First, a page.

Sunday, January 27, 2013

Connections & Connecting

Photo Credit: cbucky via Compfight cc
This past few weeks has been all about connections for me - and they (the past few weeks, that is) have been pretty well a blur too! First off being a connected educator has been the theme over the first few weeks of the course I teach here at BU's Faculty of Education called 03.467, Internet for Educators (#I4Ed is our twitter hashtag devised by one of my students). I have also decided to TRY to take part , as much as I can in a very packed term, in #etmooc, which has Connected Learning as one of the first topics - and is in fact the nature of the course. Fortunately, since this is the 'stuff' I teach - the tools and methods of connecting are, for the most part, not new to me. I must digress to say that I am getting a new view of Google +. I never really paid much attention too it, but connecting with more people on it and the use of the communities feature is giving me renewed enthusiasm about it - and thinking of ways to use it in my teaching and future research projects.

I have been fortunate and honoured to have three amazing speakers present to my class over the past few weeks to talk about the topic of PLNs and connectedness. John Evans (@joevans, MB Education) came out to share his experience as a former teacher and principal to talk about PLN's and MAPLE (a soon to be released network for all Manitoba teachers). Then Dean Shareski (@shareski) skyped in to present his lessons about being a networked educator, and finally Dr. Alec Couros (@courosa) popped in via Adobe Connect to share his wisdom (this almost right after he presented to etmooc folks!). It is interesting to note that I really got to know this educators through online means (mainly twitter) before I met them in person (to be honest, I did meet Alec briefly when I was in the process of applying to the U of R Ph.D. program - I decided, however, to attend U of Manitoba instead). I like sharing how I have met some incredible people online and that these relationships are every bit as real as the face to face ones (but the 'separation' of online & physical spaces is a topic for another post). Having these various points of view coming into my class spurs great thinking about teaching on my student's blogs (here is a list of their blogs if interested).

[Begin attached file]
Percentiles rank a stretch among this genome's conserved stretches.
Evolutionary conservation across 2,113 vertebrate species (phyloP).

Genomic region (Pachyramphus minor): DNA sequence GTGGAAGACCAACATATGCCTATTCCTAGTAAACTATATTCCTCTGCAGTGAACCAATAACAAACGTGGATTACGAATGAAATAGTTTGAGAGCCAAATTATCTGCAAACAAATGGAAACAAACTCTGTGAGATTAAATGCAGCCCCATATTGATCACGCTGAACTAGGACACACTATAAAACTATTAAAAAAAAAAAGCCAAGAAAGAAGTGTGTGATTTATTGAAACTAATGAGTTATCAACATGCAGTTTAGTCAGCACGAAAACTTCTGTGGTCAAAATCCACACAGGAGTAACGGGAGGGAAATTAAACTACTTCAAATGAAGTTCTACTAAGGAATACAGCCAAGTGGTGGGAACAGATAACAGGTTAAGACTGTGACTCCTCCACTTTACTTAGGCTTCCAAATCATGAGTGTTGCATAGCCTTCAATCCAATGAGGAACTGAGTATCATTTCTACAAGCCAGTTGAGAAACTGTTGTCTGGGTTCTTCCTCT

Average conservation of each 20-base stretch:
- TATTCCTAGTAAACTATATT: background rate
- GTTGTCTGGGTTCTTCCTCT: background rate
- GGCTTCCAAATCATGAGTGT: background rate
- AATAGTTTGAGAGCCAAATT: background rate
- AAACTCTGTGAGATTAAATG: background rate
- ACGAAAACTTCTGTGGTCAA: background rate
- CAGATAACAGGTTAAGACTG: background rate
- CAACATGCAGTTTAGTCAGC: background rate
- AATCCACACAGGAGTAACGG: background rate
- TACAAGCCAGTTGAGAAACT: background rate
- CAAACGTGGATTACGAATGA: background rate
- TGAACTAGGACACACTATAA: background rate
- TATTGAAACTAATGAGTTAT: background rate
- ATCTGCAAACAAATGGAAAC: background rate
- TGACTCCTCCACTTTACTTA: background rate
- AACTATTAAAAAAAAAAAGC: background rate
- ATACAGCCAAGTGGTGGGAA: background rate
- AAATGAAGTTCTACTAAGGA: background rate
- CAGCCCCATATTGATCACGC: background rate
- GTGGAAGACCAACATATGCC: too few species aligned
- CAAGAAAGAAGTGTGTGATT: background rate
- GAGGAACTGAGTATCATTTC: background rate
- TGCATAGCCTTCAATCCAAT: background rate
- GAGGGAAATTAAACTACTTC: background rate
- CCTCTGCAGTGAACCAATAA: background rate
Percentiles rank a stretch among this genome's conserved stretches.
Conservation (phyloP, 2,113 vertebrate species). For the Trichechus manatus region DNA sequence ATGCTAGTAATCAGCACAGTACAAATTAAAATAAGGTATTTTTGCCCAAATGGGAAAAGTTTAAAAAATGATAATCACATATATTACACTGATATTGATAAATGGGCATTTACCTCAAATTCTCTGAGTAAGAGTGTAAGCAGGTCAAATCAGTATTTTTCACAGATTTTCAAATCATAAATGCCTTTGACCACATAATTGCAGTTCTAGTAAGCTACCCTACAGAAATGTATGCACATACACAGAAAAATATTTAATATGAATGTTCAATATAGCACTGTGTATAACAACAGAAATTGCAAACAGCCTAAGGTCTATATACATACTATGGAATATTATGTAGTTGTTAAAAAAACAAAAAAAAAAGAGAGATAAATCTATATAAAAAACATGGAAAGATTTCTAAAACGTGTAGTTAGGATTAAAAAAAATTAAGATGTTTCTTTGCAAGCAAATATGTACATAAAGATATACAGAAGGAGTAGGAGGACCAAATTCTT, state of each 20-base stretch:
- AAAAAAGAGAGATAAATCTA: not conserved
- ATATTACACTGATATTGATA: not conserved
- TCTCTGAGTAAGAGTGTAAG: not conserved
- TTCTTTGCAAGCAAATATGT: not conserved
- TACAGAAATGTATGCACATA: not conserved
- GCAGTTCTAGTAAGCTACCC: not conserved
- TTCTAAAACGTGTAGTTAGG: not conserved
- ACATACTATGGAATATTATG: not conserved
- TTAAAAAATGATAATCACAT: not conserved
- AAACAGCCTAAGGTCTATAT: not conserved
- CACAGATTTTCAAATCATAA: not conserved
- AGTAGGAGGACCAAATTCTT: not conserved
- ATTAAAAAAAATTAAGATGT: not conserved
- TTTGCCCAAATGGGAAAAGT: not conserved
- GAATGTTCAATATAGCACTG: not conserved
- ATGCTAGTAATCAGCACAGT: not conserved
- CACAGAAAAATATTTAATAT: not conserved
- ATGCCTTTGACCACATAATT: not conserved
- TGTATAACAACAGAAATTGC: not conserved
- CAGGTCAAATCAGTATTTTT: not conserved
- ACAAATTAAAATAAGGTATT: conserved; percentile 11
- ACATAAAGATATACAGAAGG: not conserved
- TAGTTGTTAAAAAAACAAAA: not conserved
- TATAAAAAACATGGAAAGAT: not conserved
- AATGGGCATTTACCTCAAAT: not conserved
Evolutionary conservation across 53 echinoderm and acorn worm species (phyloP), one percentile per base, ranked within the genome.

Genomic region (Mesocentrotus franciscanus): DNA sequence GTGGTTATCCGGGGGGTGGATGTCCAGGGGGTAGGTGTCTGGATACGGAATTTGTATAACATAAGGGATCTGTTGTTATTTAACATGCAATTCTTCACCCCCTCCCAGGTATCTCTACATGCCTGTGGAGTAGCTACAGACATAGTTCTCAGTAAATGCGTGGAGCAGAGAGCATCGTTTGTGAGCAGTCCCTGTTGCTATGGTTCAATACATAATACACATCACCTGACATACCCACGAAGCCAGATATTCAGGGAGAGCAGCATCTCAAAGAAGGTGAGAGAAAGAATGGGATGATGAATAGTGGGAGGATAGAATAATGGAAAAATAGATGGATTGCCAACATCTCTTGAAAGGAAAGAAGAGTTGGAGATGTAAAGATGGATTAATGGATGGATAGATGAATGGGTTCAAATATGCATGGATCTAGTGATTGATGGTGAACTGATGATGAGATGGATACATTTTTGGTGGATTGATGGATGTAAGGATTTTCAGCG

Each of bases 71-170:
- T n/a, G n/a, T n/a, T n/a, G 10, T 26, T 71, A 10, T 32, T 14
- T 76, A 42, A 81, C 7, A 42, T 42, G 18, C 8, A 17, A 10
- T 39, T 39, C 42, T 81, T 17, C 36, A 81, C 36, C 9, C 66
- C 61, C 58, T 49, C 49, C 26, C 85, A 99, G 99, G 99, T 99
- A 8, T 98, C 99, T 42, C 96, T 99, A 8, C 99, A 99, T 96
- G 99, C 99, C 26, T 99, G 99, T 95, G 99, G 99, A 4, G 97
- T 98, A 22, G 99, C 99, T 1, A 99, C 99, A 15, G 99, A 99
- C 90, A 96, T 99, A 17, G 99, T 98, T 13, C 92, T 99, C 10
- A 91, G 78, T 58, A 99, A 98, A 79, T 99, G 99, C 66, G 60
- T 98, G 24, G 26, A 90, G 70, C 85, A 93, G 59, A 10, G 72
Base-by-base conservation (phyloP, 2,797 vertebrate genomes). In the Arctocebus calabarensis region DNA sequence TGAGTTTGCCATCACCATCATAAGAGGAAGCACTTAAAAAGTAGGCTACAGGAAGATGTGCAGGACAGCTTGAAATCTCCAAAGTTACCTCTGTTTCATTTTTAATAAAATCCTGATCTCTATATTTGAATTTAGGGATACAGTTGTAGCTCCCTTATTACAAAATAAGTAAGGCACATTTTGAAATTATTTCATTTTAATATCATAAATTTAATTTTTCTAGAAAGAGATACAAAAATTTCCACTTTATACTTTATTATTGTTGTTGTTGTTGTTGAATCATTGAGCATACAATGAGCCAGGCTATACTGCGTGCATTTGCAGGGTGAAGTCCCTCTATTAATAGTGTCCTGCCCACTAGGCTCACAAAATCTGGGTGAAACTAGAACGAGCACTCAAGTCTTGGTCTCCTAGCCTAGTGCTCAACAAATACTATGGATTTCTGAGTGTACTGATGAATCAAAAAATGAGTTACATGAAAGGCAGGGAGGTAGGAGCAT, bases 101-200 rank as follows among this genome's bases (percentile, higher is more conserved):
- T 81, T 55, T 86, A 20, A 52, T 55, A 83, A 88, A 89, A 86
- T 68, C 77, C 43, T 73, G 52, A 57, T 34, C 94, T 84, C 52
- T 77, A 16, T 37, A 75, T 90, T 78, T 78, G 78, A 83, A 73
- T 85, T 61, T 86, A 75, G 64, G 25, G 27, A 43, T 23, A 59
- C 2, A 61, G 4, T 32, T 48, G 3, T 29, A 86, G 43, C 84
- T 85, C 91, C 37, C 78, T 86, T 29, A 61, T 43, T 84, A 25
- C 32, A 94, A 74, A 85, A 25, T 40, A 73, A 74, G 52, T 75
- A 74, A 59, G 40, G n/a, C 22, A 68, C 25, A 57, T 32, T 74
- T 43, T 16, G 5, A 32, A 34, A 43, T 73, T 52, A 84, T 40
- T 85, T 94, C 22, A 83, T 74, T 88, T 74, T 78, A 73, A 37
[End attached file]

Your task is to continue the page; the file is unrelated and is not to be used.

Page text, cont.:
Photo Credit: courosa via Compfight cc
One of the tasks I asked my class to do was to consider their connections as educators and to map them out (using Alec's famous diagram shown on the right) as a guide. I also asked them to consider the connections that their students have - and how these connections might impact on their own classrooms. I will share some of these diagrams. One of the first ones in was by Tyler and is pretty remarkable, and here is the next, by Kirsten (btw, Tyler and Kirsten - are taking etmooc with me - we did our lip dub line together - it is enjoyable to have these two along, and now another student, Lisa joined up). If you wish to see more of these visualizations, check out some of their blogs - which I mentioned in the previous paragraph (I made one of these for myself a few years ago and need to reconsider it). I find this an interesting assignment; reflecting on our connections gives an appreciation of the breadth and depth of our connections and how they contribute to our learning. Considering how our students connect gives us insight into their worlds and how we can use the information in our teaching. I really enjoy following the thinking that goes on as my students and I try to make sense of the implications connected learning has for their future careers as teachers. And, these people will be amazing teachers, so if you are a school Principal, start signing them up.

Saturday, January 19, 2013

Introducing Myself (#etmooc)